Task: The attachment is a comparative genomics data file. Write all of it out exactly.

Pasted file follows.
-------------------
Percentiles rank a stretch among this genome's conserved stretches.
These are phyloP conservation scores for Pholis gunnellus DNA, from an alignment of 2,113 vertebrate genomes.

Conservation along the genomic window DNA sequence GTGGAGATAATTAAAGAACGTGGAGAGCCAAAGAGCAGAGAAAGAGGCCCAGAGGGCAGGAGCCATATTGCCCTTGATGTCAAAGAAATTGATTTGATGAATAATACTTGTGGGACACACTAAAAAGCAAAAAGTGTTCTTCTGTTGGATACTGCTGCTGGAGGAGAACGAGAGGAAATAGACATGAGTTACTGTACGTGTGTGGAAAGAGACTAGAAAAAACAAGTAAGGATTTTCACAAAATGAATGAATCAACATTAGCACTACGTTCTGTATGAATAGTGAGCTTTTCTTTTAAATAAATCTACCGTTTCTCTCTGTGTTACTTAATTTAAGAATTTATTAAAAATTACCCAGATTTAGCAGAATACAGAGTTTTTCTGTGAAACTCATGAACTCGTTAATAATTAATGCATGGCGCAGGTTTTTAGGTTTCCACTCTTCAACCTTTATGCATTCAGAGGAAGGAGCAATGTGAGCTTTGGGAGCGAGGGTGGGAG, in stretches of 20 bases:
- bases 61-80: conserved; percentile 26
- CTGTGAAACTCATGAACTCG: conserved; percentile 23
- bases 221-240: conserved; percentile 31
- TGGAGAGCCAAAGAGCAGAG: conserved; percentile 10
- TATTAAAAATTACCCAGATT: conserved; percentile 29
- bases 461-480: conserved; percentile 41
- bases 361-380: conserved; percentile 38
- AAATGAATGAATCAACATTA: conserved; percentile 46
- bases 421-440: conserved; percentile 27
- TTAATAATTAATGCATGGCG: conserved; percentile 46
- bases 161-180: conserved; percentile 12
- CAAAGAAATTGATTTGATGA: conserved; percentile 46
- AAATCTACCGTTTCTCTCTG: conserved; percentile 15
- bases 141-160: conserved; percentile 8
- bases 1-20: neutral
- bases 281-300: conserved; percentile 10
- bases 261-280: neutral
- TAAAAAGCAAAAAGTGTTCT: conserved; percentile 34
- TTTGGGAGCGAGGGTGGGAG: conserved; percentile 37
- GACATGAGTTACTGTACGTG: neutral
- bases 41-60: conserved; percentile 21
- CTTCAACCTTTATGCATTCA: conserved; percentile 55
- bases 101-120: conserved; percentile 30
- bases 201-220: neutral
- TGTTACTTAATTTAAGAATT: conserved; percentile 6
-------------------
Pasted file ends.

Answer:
Percentiles rank a stretch among this genome's conserved stretches.
These are phyloP conservation scores for Pholis gunnellus DNA, from an alignment of 2,113 vertebrate genomes.

Conservation along the genomic window DNA sequence GTGGAGATAATTAAAGAACGTGGAGAGCCAAAGAGCAGAGAAAGAGGCCCAGAGGGCAGGAGCCATATTGCCCTTGATGTCAAAGAAATTGATTTGATGAATAATACTTGTGGGACACACTAAAAAGCAAAAAGTGTTCTTCTGTTGGATACTGCTGCTGGAGGAGAACGAGAGGAAATAGACATGAGTTACTGTACGTGTGTGGAAAGAGACTAGAAAAAACAAGTAAGGATTTTCACAAAATGAATGAATCAACATTAGCACTACGTTCTGTATGAATAGTGAGCTTTTCTTTTAAATAAATCTACCGTTTCTCTCTGTGTTACTTAATTTAAGAATTTATTAAAAATTACCCAGATTTAGCAGAATACAGAGTTTTTCTGTGAAACTCATGAACTCGTTAATAATTAATGCATGGCGCAGGTTTTTAGGTTTCCACTCTTCAACCTTTATGCATTCAGAGGAAGGAGCAATGTGAGCTTTGGGAGCGAGGGTGGGAG, in stretches of 20 bases:
- bases 61-80: conserved; percentile 26
- CTGTGAAACTCATGAACTCG: conserved; percentile 23
- bases 221-240: conserved; percentile 31
- TGGAGAGCCAAAGAGCAGAG: conserved; percentile 10
- TATTAAAAATTACCCAGATT: conserved; percentile 29
- bases 461-480: conserved; percentile 41
- bases 361-380: conserved; percentile 38
- AAATGAATGAATCAACATTA: conserved; percentile 46
- bases 421-440: conserved; percentile 27
- TTAATAATTAATGCATGGCG: conserved; percentile 46
- bases 161-180: conserved; percentile 12
- CAAAGAAATTGATTTGATGA: conserved; percentile 46
- AAATCTACCGTTTCTCTCTG: conserved; percentile 15
- bases 141-160: conserved; percentile 8
- bases 1-20: neutral
- bases 281-300: conserved; percentile 10
- bases 261-280: neutral
- TAAAAAGCAAAAAGTGTTCT: conserved; percentile 34
- TTTGGGAGCGAGGGTGGGAG: conserved; percentile 37
- GACATGAGTTACTGTACGTG: neutral
- bases 41-60: conserved; percentile 21
- CTTCAACCTTTATGCATTCA: conserved; percentile 55
- bases 101-120: conserved; percentile 30
- bases 201-220: neutral
- TGTTACTTAATTTAAGAATT: conserved; percentile 6